Among the six geo-political zones, the South-East is the least indebted with N309.920 billion. It is followed by North-East (N403.028 billion) and North-West (N433.682 billion).
The most indebted zones are South-South (N1,037.882 trillion), South-West (N1,035.713 trillion) and North-Central (N633.213 billion).
Poor IGR, non-viable states
The yoke the governors will bear is made heavier by the miserly funds most of the states generate as revenue. Going by their revenues generation profile according to Economic Confidential Annual State Viability Index, ASVI, 2018, only FCT, Abuja, Lagos and Ogun are viable. The FCT generated N65.520 billion or 224.86 per cent of the N29.138 billion it received as federal allocation. While Lagos generated 146.61 per cent of what it received as allocation, Ogun State generated 90.65 per cent. Rivers State generated 47.51 per cent of what it received as allocation.
None of the remaining states generated up to 30 per cent of their federal allocation. States that did up to 20 per cent are Delta, Kaduna, Ondo, Enugu, Kano, Edo and Kwara. The average revenue generation for all the states is 25.08 per cent.
On zonal basis, the South-West (49.53 per cent) is the best revenue generator, followed by North-Central (43.65 per cent), and South-South (21.4 per cent).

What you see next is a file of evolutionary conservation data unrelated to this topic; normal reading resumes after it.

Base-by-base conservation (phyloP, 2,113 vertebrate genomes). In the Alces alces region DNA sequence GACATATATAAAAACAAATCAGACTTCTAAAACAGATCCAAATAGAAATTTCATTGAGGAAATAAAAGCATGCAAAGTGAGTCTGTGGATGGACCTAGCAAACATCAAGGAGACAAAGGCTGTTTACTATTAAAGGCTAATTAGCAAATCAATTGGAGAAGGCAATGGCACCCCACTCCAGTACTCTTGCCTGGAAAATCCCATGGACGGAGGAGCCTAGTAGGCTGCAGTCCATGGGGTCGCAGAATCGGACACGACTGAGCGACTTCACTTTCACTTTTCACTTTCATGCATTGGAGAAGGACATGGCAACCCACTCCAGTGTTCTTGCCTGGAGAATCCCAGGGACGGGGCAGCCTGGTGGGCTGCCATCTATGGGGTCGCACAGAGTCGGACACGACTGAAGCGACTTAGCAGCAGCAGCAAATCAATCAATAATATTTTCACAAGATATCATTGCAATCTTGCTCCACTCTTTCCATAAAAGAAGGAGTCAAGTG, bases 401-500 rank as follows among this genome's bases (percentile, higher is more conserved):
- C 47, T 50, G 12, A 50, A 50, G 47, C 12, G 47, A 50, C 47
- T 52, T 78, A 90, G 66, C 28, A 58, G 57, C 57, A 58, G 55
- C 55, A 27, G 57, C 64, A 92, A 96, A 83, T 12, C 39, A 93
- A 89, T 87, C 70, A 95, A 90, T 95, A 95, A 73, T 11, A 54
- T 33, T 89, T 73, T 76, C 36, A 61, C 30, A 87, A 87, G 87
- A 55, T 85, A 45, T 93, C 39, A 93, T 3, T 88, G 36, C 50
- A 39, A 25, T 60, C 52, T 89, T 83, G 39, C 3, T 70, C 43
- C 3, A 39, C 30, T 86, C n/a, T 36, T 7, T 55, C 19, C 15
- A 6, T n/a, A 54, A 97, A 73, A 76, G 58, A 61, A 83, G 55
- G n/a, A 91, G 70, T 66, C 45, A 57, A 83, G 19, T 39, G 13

Lagos State’s N382.182 billion IGR is higher than N303.570 billion generated by the three zones of the North. Also, Lagos and Ogun N466.736 billion IGR is higher than the N447.572 billion the South-East zone got as federal allocation in 2018.
The least revenue generating zones are North-East (6.9 per cent), North-West (13 per cent) and South-East (16 per cent). Without Lagos, the South-West did 30.11 per cent just as without FCT, the North-Central did 13.44 per cent.
In terms of federal allocation, the South-East is the least with N447.572 billion followed by the North-East (588.468 billion).
Conversely, the South-South had the highest allocation with N1,191.287 trillion. It is followed by North-West (N865.131 billion), South-West (N774.916 billion), North-Central (N620.737 billion) and North-East (N588.468 billion).
How lawmakers can boost state’s IGR – Oke
Piqued by the pittance most states are generating as revenue, Hon Wole Oke, a lawyer, a member of the House of Representatives on the platform of Peoples democratic Party, PDP, from Osun state, said with good legislation governors would up their game.